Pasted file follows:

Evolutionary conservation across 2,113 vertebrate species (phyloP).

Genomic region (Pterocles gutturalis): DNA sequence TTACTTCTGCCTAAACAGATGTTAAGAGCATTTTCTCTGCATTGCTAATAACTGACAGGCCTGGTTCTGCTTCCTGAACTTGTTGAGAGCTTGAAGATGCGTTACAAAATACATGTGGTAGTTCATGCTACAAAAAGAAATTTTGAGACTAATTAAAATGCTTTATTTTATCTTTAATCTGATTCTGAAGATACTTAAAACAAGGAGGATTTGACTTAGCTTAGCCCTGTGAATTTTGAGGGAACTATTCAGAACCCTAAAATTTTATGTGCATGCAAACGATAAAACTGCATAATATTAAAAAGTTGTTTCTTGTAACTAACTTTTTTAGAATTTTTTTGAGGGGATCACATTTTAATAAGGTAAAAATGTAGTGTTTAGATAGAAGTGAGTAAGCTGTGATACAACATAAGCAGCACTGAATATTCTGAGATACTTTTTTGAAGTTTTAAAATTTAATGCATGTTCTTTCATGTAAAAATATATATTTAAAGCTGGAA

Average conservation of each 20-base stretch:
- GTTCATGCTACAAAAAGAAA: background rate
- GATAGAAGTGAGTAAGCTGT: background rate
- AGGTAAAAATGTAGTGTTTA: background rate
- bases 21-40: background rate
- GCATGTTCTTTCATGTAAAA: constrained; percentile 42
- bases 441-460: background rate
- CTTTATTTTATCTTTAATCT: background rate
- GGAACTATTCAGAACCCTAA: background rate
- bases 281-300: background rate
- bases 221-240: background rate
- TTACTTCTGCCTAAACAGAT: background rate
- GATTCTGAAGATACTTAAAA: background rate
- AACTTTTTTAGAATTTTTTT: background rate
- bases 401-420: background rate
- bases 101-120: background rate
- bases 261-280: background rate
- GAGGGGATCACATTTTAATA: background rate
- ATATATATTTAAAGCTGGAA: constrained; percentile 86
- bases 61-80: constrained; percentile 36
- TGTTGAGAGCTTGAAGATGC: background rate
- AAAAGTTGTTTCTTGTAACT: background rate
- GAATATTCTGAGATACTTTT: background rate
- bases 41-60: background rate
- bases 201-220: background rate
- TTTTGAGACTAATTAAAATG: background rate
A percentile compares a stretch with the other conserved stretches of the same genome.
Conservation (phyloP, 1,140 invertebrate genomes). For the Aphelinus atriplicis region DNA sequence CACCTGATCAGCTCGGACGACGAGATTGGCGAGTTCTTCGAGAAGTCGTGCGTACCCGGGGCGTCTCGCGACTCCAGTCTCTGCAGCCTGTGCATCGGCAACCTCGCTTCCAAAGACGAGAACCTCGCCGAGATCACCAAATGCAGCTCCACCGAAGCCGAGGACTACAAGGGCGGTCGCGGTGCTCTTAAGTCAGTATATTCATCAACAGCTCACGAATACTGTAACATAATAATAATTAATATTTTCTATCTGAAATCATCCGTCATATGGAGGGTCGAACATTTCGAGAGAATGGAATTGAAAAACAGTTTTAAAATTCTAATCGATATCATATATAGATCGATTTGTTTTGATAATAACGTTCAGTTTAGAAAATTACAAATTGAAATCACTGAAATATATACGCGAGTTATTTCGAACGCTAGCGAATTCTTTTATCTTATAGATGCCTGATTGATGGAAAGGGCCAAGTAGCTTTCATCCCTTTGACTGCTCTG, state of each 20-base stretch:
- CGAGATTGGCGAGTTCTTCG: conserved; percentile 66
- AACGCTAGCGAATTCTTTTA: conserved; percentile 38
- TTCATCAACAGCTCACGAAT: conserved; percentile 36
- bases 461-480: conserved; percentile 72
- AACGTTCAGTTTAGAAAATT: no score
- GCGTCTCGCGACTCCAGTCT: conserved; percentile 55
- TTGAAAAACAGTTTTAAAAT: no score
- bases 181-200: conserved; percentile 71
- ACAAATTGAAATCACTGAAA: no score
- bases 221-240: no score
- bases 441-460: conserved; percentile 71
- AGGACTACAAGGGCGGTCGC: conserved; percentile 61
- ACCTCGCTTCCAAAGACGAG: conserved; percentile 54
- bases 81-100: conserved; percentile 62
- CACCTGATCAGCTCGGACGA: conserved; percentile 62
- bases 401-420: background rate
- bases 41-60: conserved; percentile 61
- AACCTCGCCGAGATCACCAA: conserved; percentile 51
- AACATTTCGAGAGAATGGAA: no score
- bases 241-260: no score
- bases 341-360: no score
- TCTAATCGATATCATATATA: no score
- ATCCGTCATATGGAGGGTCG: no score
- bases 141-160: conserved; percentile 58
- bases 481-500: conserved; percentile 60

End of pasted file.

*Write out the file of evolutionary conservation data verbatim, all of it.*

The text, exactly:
Evolutionary conservation across 2,113 vertebrate species (phyloP).

Genomic region (Pterocles gutturalis): DNA sequence TTACTTCTGCCTAAACAGATGTTAAGAGCATTTTCTCTGCATTGCTAATAACTGACAGGCCTGGTTCTGCTTCCTGAACTTGTTGAGAGCTTGAAGATGCGTTACAAAATACATGTGGTAGTTCATGCTACAAAAAGAAATTTTGAGACTAATTAAAATGCTTTATTTTATCTTTAATCTGATTCTGAAGATACTTAAAACAAGGAGGATTTGACTTAGCTTAGCCCTGTGAATTTTGAGGGAACTATTCAGAACCCTAAAATTTTATGTGCATGCAAACGATAAAACTGCATAATATTAAAAAGTTGTTTCTTGTAACTAACTTTTTTAGAATTTTTTTGAGGGGATCACATTTTAATAAGGTAAAAATGTAGTGTTTAGATAGAAGTGAGTAAGCTGTGATACAACATAAGCAGCACTGAATATTCTGAGATACTTTTTTGAAGTTTTAAAATTTAATGCATGTTCTTTCATGTAAAAATATATATTTAAAGCTGGAA

Average conservation of each 20-base stretch:
- GTTCATGCTACAAAAAGAAA: background rate
- GATAGAAGTGAGTAAGCTGT: background rate
- AGGTAAAAATGTAGTGTTTA: background rate
- bases 21-40: background rate
- GCATGTTCTTTCATGTAAAA: constrained; percentile 42
- bases 441-460: background rate
- CTTTATTTTATCTTTAATCT: background rate
- GGAACTATTCAGAACCCTAA: background rate
- bases 281-300: background rate
- bases 221-240: background rate
- TTACTTCTGCCTAAACAGAT: background rate
- GATTCTGAAGATACTTAAAA: background rate
- AACTTTTTTAGAATTTTTTT: background rate
- bases 401-420: background rate
- bases 101-120: background rate
- bases 261-280: background rate
- GAGGGGATCACATTTTAATA: background rate
- ATATATATTTAAAGCTGGAA: constrained; percentile 86
- bases 61-80: constrained; percentile 36
- TGTTGAGAGCTTGAAGATGC: background rate
- AAAAGTTGTTTCTTGTAACT: background rate
- GAATATTCTGAGATACTTTT: background rate
- bases 41-60: background rate
- bases 201-220: background rate
- TTTTGAGACTAATTAAAATG: background rate
A percentile compares a stretch with the other conserved stretches of the same genome.
Conservation (phyloP, 1,140 invertebrate genomes). For the Aphelinus atriplicis region DNA sequence CACCTGATCAGCTCGGACGACGAGATTGGCGAGTTCTTCGAGAAGTCGTGCGTACCCGGGGCGTCTCGCGACTCCAGTCTCTGCAGCCTGTGCATCGGCAACCTCGCTTCCAAAGACGAGAACCTCGCCGAGATCACCAAATGCAGCTCCACCGAAGCCGAGGACTACAAGGGCGGTCGCGGTGCTCTTAAGTCAGTATATTCATCAACAGCTCACGAATACTGTAACATAATAATAATTAATATTTTCTATCTGAAATCATCCGTCATATGGAGGGTCGAACATTTCGAGAGAATGGAATTGAAAAACAGTTTTAAAATTCTAATCGATATCATATATAGATCGATTTGTTTTGATAATAACGTTCAGTTTAGAAAATTACAAATTGAAATCACTGAAATATATACGCGAGTTATTTCGAACGCTAGCGAATTCTTTTATCTTATAGATGCCTGATTGATGGAAAGGGCCAAGTAGCTTTCATCCCTTTGACTGCTCTG, state of each 20-base stretch:
- CGAGATTGGCGAGTTCTTCG: conserved; percentile 66
- AACGCTAGCGAATTCTTTTA: conserved; percentile 38
- TTCATCAACAGCTCACGAAT: conserved; percentile 36
- bases 461-480: conserved; percentile 72
- AACGTTCAGTTTAGAAAATT: no score
- GCGTCTCGCGACTCCAGTCT: conserved; percentile 55
- TTGAAAAACAGTTTTAAAAT: no score
- bases 181-200: conserved; percentile 71
- ACAAATTGAAATCACTGAAA: no score
- bases 221-240: no score
- bases 441-460: conserved; percentile 71
- AGGACTACAAGGGCGGTCGC: conserved; percentile 61
- ACCTCGCTTCCAAAGACGAG: conserved; percentile 54
- bases 81-100: conserved; percentile 62
- CACCTGATCAGCTCGGACGA: conserved; percentile 62
- bases 401-420: background rate
- bases 41-60: conserved; percentile 61
- AACCTCGCCGAGATCACCAA: conserved; percentile 51
- AACATTTCGAGAGAATGGAA: no score
- bases 241-260: no score
- bases 341-360: no score
- TCTAATCGATATCATATATA: no score
- ATCCGTCATATGGAGGGTCG: no score
- bases 141-160: conserved; percentile 58
- bases 481-500: conserved; percentile 60